From GAMEO
Jump to: navigation, search

Salem Evangelical Mennonite Church, near Gridley, Illinois, formerly known as the Defenseless Mennonite Church, had its origin in a schism in the Waldo Amish Mennonite (Mennonite Church) congregation during the Civil War, after 1863, due to the new insights of the minister into Christian experience with emphasis upon conversion, and the influence of Henry Egly of Indiana, the founder of the Evangelical (Defenseless) Mennonites. The first meetinghouse was erected in 1875, and the second, which has been remodeled twice, in 1893. Joseph Rediger, who was ordained to the ministry in the Amish Mennonite church in 1863, was the first minister. Other ministers who have served the church are John Rediger, Christian King, C. R. Egle, Christian Rediger, Eli J. Oyer, Benjamin E. Rediger, Benjamin Rupp, H. E. Bertsche, I. R. Calhoun, Edward Enns, and C. L. Zimmerman. Several ministers and missionaries have come from this congregation. The membership in 1957 was 196. The congregation is now called the Gridley Mennonite Church.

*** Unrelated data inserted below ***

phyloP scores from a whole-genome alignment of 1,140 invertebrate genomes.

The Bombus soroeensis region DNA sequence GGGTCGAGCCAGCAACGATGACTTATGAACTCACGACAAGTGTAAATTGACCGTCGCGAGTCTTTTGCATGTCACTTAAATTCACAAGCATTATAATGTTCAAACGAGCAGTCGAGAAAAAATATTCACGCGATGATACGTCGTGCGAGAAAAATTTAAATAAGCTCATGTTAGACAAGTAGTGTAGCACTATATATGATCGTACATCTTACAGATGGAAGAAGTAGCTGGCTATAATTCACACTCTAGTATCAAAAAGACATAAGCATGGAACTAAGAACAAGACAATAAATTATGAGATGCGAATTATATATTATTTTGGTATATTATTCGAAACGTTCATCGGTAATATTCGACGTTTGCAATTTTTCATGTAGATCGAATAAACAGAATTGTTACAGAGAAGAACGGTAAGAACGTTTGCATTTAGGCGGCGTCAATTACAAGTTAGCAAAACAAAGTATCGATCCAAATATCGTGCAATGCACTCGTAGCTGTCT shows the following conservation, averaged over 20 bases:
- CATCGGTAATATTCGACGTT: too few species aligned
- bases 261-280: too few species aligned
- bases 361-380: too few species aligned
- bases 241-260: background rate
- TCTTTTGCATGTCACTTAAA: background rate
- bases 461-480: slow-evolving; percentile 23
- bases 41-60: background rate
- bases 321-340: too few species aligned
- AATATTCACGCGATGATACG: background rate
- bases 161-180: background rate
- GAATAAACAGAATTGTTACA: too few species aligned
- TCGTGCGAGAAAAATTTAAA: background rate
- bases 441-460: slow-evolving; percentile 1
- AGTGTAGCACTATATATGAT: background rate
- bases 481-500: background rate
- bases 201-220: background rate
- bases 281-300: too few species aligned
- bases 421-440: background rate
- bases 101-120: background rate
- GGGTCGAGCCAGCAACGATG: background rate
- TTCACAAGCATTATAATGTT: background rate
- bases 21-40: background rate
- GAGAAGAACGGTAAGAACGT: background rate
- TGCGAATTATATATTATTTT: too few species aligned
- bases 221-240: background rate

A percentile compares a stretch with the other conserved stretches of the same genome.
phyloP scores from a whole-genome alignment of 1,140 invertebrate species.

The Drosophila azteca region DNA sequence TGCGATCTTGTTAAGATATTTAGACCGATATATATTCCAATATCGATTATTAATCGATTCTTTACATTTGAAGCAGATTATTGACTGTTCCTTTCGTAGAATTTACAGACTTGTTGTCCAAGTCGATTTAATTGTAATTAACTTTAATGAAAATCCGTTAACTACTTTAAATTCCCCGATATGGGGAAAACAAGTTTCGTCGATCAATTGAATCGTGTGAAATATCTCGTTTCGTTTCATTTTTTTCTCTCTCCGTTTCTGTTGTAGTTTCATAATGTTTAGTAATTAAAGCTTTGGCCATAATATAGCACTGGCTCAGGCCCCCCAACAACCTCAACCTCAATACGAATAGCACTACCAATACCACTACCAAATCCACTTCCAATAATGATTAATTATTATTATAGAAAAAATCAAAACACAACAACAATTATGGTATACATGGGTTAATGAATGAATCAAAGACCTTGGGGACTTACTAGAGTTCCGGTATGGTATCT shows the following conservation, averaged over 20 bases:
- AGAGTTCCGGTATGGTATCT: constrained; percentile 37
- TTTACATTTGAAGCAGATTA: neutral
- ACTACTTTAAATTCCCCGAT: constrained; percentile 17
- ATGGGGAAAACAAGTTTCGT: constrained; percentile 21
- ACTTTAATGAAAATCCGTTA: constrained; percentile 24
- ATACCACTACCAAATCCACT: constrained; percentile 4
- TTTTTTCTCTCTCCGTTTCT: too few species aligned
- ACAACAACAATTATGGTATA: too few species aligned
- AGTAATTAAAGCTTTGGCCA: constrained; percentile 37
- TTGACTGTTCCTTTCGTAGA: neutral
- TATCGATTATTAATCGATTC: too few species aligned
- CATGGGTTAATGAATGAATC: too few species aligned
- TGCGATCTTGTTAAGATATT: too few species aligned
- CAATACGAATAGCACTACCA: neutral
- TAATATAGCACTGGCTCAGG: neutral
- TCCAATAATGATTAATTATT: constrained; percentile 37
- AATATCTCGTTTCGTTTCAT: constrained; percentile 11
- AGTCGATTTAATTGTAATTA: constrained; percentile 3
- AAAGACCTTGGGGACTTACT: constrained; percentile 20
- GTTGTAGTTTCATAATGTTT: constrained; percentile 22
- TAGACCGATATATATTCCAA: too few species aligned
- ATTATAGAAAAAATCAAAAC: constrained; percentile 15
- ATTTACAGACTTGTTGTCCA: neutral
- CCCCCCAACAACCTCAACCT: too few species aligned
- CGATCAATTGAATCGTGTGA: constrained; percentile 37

[edit] Bibliography

Weber, H. F. Centennial History of the Mennonites of Illinois. Goshen, 1931: 342-56.


Author(s) E. E Zimmerman
Date Published 1959


[edit] Cite This Article

MLA style

Zimmerman, E. E. "Salem Evangelical Mennonite Church (Gridley, Illinois, USA)." Global Anabaptist Mennonite Encyclopedia Online. 1959. Web. 21 Apr 2014. http://gameo.org/index.php?title=Salem_Evangelical_Mennonite_Church_(Gridley,_Illinois,_USA)&oldid=77336.

APA style

Zimmerman, E. E. (1959). Salem Evangelical Mennonite Church (Gridley, Illinois, USA). Global Anabaptist Mennonite Encyclopedia Online. Retrieved 21 April 2014, from http://gameo.org/index.php?title=Salem_Evangelical_Mennonite_Church_(Gridley,_Illinois,_USA)&oldid=77336.




Hpbuttns.gif
Adapted by permission of Herald Press, Harrisonburg, Virginia, and Waterloo, Ontario, from Mennonite Encyclopedia, Vol. 4, pp. 403-404. All rights reserved. For information on ordering the encyclopedia visit the Herald Press website.


©1996-2014 by the Global Anabaptist Mennonite Encyclopedia Online. All rights reserved.